13 Indian Films On Netflix You Probably Haven’t Seen

Indian films on netflix

[Updated: April 6, 2019] The online streaming platform has been doing a brilliant job lately collecting films from diverse art genres. Here’s a delicious mix of Indian films on Netflix (in no particular order).


1. A Billion Color Story (2016)

Adman-turned-filmmaker Padmakumar Narasimhamurthy’s debut feature is a thought-provoking piece, more so, relevant in today’s times. It trails an agnostic Hindu-Muslim couple subject to constant religious prejudice. The theme might be heavy but the treatment is light and fresh; the tone never gets preachy. The director is in complete control but never tries to manipulate viewers’ emotion or force his ideas onto us. Performances are subtle, real and all heart but Dhruva Padmakumar (director’s son), as the narrator, is the real deal here.

Another small-budget film that proves script is king! If you don’t have Netflix, the film is also streaming on YouTube. Or watch it here:



2. Once Again (2018)

A beautiful, sensitive film about mid-life romance, Once Again touches an emotive chord with its awkward silences. So much is left unsaid and that’s a part of the allure, and is a celebration of meaningful cinema.

Class act by the two lead protagonists, Shefali Shah and Neeraj Kabi in this Netflix original. Tavlin Singh’s music is sublime.

If you are a Shefali Shah fan, like me, you will know what to do. (Sanjay Trehan).


3. Loev (2017)

While India is still grappling with the political and social reality of homosexuality, few films here dare to graze the subject. Rarer still are those that go beyond the challenges of coming out. A sensitively rendered gay drama, Loev explores the dynamics of love, friendship and intimacy between three men – Sahil (Dhruv Ganesh) Jai (Shiv Pandit) and Alex (Siddharth Menon). The focus isn’t on their sexual orientations and that’s set straight right from the first scene. A great film isn’t just about good content or story. It’s also in the telling. And that’s where Loev succeeds. The film is storytelling at its best — nuanced and seamless — aided also by the chemistry between the characters. Don’t miss it!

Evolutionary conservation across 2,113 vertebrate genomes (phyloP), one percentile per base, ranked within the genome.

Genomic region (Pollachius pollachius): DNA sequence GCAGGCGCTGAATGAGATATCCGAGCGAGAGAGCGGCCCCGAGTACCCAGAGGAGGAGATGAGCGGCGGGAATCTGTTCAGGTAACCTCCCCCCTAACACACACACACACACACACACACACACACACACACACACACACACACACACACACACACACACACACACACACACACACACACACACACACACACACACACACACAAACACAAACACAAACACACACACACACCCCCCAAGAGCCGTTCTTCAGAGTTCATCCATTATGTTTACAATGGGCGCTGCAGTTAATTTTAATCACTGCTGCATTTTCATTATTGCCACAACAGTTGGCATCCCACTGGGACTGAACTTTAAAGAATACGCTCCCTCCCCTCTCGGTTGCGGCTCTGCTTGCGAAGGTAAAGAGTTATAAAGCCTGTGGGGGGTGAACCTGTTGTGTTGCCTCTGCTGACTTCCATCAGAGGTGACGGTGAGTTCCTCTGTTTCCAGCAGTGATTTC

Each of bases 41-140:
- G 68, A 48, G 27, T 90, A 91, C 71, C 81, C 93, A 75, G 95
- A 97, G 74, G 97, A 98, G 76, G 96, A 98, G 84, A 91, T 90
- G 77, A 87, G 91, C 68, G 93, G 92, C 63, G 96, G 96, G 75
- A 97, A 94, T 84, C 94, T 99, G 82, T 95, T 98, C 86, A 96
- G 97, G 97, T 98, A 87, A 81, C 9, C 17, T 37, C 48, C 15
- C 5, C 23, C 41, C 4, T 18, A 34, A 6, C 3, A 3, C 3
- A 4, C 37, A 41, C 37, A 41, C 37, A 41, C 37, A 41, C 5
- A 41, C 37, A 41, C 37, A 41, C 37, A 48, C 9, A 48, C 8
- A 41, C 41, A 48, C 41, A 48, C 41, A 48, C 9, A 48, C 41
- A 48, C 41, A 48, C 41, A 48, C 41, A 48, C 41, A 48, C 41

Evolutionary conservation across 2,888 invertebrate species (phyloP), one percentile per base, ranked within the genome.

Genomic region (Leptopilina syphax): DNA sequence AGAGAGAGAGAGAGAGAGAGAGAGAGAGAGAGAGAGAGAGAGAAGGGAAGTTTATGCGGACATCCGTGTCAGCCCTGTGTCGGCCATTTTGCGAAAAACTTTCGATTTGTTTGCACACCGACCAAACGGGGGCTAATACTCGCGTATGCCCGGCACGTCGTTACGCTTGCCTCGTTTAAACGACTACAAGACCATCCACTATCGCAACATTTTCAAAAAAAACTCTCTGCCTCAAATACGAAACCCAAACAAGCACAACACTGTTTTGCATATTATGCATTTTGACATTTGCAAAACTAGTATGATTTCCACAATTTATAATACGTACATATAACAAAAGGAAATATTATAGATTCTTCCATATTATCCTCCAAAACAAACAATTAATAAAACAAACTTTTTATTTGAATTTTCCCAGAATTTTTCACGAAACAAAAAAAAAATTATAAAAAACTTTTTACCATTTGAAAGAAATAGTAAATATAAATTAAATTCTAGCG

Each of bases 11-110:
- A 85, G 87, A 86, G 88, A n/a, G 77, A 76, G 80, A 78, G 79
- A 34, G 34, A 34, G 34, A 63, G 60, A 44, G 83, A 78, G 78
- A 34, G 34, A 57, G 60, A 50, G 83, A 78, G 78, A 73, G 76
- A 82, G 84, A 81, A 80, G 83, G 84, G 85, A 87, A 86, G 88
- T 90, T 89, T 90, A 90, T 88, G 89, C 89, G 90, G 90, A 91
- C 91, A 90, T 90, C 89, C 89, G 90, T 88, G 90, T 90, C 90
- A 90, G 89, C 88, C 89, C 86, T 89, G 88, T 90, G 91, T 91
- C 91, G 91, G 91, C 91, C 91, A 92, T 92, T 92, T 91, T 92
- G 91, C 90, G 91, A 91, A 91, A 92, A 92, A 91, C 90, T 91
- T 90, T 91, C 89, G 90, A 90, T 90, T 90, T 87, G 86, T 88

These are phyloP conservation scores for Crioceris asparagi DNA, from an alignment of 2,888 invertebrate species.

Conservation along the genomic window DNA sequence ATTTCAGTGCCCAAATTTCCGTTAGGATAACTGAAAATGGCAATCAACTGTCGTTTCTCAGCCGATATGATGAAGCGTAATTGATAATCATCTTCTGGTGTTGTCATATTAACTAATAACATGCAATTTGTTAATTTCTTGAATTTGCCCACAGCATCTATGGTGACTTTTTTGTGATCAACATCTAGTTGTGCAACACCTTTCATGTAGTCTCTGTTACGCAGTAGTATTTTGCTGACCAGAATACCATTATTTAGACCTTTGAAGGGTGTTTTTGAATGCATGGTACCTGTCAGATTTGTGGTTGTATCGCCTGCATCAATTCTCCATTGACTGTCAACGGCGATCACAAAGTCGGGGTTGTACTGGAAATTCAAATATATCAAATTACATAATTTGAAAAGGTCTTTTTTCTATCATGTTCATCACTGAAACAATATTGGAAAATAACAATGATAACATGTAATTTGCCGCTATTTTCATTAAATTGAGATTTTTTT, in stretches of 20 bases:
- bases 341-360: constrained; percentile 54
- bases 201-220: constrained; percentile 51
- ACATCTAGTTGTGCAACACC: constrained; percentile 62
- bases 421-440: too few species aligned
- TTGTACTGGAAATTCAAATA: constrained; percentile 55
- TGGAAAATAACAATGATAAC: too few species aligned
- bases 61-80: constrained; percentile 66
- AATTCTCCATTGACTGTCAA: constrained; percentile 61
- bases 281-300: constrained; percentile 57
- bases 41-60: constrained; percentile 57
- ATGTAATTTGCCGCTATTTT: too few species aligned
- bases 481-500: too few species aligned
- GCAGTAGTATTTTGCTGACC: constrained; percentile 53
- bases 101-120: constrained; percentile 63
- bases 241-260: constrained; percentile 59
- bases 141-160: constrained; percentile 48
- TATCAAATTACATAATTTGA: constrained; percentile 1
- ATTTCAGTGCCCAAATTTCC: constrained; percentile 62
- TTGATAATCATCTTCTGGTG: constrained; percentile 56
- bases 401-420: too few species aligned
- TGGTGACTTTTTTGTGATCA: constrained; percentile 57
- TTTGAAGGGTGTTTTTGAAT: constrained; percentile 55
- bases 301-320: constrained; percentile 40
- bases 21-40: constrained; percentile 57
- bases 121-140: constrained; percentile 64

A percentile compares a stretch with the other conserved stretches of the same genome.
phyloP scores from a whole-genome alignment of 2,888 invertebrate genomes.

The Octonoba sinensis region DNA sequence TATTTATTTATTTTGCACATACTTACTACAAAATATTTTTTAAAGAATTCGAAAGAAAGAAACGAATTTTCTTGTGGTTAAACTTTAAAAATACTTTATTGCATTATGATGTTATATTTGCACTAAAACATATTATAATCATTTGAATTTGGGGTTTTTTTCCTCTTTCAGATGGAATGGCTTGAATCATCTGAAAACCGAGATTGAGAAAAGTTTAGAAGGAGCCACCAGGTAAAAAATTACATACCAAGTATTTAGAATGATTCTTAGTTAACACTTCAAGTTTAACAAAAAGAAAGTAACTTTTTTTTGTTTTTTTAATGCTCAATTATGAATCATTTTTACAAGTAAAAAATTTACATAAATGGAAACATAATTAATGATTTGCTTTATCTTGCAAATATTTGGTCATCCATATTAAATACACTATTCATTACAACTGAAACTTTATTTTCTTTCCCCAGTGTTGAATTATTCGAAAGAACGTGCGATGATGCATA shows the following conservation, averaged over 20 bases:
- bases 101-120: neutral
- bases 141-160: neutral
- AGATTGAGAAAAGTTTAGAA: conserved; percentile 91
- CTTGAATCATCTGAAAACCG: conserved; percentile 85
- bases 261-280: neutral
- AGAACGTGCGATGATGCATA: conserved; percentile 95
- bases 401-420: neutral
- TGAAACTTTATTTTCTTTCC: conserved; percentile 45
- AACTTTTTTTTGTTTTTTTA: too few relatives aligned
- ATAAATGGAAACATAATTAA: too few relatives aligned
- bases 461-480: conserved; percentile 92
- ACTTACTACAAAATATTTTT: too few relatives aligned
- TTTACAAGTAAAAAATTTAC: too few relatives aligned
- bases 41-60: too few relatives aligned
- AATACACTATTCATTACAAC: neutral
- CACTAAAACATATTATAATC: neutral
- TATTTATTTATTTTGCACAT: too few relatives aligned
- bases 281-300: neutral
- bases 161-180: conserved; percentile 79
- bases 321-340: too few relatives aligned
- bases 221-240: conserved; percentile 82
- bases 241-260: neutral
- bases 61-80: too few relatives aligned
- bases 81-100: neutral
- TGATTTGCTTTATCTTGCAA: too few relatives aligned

Inspiration Behind ‘Loev’: Director Sudhanshu Saria Writes


4. Tu Hai Mera Sunday (2017)

Milind Dhaimade’s Tu Hai Mera Sunday revolves around a group of friends, from varied walks of life and ages, bound by their common love for football. The film endears us to all the characters (each of which is well written) acquainting us with their worlds – their everyday lives, relationships, fears, insecurities, daily struggles.

Right at the start, the film sets the mood and makes it clear what to expect but don’t be duped by its casual, leisurely pace. Packed with life lessons abound, the film subtly and effortlessly makes its point without getting preachy. The brilliantly done music (courtesy Amartya Rahut) brings out the mood of the film.

The charming little gem is also a sobering reminder to step back from the humdrum of our everyday lives and appreciate and admire the world around us. Tu Hai Mera Sunday is the kind of film you wish would never end.


“This is One of The Most Underrated Films Of Its Times,” Writes Director Milind Dhaimade


5. Sulemani Keeda (2013)